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Whither HODINKEE?

Hey, remember me? Regrettably I've allowed Horolonomics to lay fallow for too long, since earlier this summer really.  I can't exactly explain why, but it is fair to say that the pandemic is at least partially responsible.  I've had quite a few articles I've wanted to post in the interim, but I'm finally awakening from my temporary hibernation in response to pending developments at HODINKEE.

As I explained in my interview over at Watchsignals (full disclosure: I'm an official advisor), the good people at HODINKEE set me upon my path as an enthusiast and collector of watches.  I can't exactly remember when I started reading it, I think it was when Kevin Rose joined the team, probably around 2015.  I'd used his first startup "recommendation engine," Digg, and listened to his podcast for a while (Diggnation, which was really fun) and that is when HODINKEE popped on my radar.  

It is fair to say that a great deal of the emergent interest in watch collecting is attributable to the work HODINKEE has done under the leadership of Ben Clymer. 
Ben Clymer during HODINKEE's H10 event.
So, I'm posting this because it sure looks like that arrangement is very significantly changing.  To be clear: I'd thought this day would inevitably arrive.  Venture capital funded enterprise almost always involves sidelining founders, usually after giving them a good chunk of payoff (this may or may not be what is happening).  I actually marveled at the fact that Clymer was able to maintain his position for so long. This is approximately his twelfth year with the company, an eon in the VC world.   Perhaps the pandemic rendered the arrangement unsustainable, though.  The term "runway" is often used in reference to the pool of funding available to a VC enterprise as it operates in the red during its early days.  It seems the runway grew short, the pool of funding was tapped, and one of the conditions of new funding involved a new CEO.

I believe this to be the case based upon an article posted and then retracted by Watchpro on the morning of December 1.  You can find it in Google's cache (also archived here).  Watchpro reports that a pool of funders (including Tom Brady and John Mayer) have extended $40 million of additional runway to HODINKEE.  I have reason to believe that this article is accurate and this news will come out eventually.  The new CEO bundled with the funding is reportedly Mr. Porter founder Toby Bateman.  

So, let's break down the good and the bad.  The good: HODINKEE stays alive to fight another day.  Who knows, maybe Mr. Bateman is immensely talented and he will do great things that we all appreciate.  It is hard to say without having some additional details.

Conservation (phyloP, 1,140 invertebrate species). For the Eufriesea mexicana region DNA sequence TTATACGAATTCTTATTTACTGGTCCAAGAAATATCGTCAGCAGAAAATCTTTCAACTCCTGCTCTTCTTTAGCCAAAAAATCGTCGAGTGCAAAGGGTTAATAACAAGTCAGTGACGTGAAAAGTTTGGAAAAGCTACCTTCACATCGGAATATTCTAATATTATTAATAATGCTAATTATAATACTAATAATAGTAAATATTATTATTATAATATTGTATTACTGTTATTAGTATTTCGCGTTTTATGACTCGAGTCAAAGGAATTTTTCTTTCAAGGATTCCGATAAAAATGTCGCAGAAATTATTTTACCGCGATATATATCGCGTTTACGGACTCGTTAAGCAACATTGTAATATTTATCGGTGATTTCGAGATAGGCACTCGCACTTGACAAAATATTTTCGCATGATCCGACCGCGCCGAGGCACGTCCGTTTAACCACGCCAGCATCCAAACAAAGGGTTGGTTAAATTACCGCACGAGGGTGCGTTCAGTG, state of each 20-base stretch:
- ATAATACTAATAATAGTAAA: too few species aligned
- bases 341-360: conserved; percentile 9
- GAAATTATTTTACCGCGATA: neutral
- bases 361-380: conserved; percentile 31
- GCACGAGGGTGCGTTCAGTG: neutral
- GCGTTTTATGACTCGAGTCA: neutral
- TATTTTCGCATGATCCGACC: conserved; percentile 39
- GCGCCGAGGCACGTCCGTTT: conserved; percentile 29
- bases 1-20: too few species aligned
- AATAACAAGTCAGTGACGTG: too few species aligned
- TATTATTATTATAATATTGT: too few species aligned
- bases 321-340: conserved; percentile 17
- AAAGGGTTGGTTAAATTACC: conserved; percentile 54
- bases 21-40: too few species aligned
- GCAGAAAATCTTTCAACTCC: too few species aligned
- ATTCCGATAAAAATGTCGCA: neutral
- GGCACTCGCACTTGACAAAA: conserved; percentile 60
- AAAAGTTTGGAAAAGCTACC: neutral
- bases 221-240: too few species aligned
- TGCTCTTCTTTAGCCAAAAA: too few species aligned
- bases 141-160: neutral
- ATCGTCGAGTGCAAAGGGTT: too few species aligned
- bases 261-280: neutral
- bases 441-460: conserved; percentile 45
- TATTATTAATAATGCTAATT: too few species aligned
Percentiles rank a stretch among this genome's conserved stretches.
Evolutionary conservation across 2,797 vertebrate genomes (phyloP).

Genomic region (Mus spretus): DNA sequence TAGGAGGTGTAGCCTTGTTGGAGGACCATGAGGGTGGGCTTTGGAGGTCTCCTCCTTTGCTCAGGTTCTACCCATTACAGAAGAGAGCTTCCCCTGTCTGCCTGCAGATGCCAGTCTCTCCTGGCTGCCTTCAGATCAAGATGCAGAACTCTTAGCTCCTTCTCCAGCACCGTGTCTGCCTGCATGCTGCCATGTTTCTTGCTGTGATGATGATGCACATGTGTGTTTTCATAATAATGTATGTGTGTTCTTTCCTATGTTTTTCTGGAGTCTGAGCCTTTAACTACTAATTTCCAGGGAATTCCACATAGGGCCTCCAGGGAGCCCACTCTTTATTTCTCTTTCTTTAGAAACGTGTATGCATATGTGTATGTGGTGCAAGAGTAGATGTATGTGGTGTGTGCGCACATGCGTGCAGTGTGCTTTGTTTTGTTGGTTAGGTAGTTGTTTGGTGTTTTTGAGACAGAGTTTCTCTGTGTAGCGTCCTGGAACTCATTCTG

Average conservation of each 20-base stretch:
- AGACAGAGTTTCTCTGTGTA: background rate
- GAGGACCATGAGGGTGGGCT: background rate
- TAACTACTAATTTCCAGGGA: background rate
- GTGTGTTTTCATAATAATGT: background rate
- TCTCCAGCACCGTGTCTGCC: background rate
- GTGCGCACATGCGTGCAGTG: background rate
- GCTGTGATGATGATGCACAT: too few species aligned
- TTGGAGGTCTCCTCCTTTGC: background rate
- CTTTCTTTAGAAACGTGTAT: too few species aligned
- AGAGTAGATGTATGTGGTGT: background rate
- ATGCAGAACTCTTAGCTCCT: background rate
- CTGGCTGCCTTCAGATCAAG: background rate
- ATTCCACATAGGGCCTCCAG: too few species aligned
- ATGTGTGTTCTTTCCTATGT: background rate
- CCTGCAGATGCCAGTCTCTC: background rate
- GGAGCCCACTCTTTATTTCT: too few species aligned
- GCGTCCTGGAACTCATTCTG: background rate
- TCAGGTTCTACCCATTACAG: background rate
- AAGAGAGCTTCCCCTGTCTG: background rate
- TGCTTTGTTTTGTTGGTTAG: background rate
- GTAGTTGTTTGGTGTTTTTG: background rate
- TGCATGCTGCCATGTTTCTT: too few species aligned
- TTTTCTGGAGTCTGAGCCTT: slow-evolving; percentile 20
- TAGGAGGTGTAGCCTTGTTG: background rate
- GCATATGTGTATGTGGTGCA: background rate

The bad: there is a risk that HODINKEE will not be able to keep its non-commercial (i.e. writing) talent team whole during all these changes.  Also, will the new CEO capably keep Mr. Clymer fully engaged in the enterprise?  Much of this might depend upon vesting arrangements for stock options.  

My chief concern is that the VCs will see the future for HODINKEE as an ecommerce acquisition target and inadequately support the publishing side of the house.  In fact, I think this is a real possibility.  One of the most valuable assets for the brand is the AD arrangements HODINKEE has assembled.  I can easily imagine a luxury conglomerate or a retail network with a weak online commerce game seeing HODINKEE as a route to leapfrogging the competition. 

There is nothing inherently wrong with that endgame.  It is important, though, to note that HODINKEE has filled the important role of building enthusiasm and interest for the watch community as a whole.  In this sense, the company has provided a "public good" of education and interest-building which benefits all the players, including and especially the brands.  A good example was Hodinkee's H10 event celebrating its 10th anniversary. This was essentially a free conference for the community and industry to gather and dialogue.
The program for the H10 event.
Venture capitalists subsidized that public good for many years.  If those days are numbered will the community lose this public good?  If that happens, what is the implication for the wider watch community?   We will have to wait and see.

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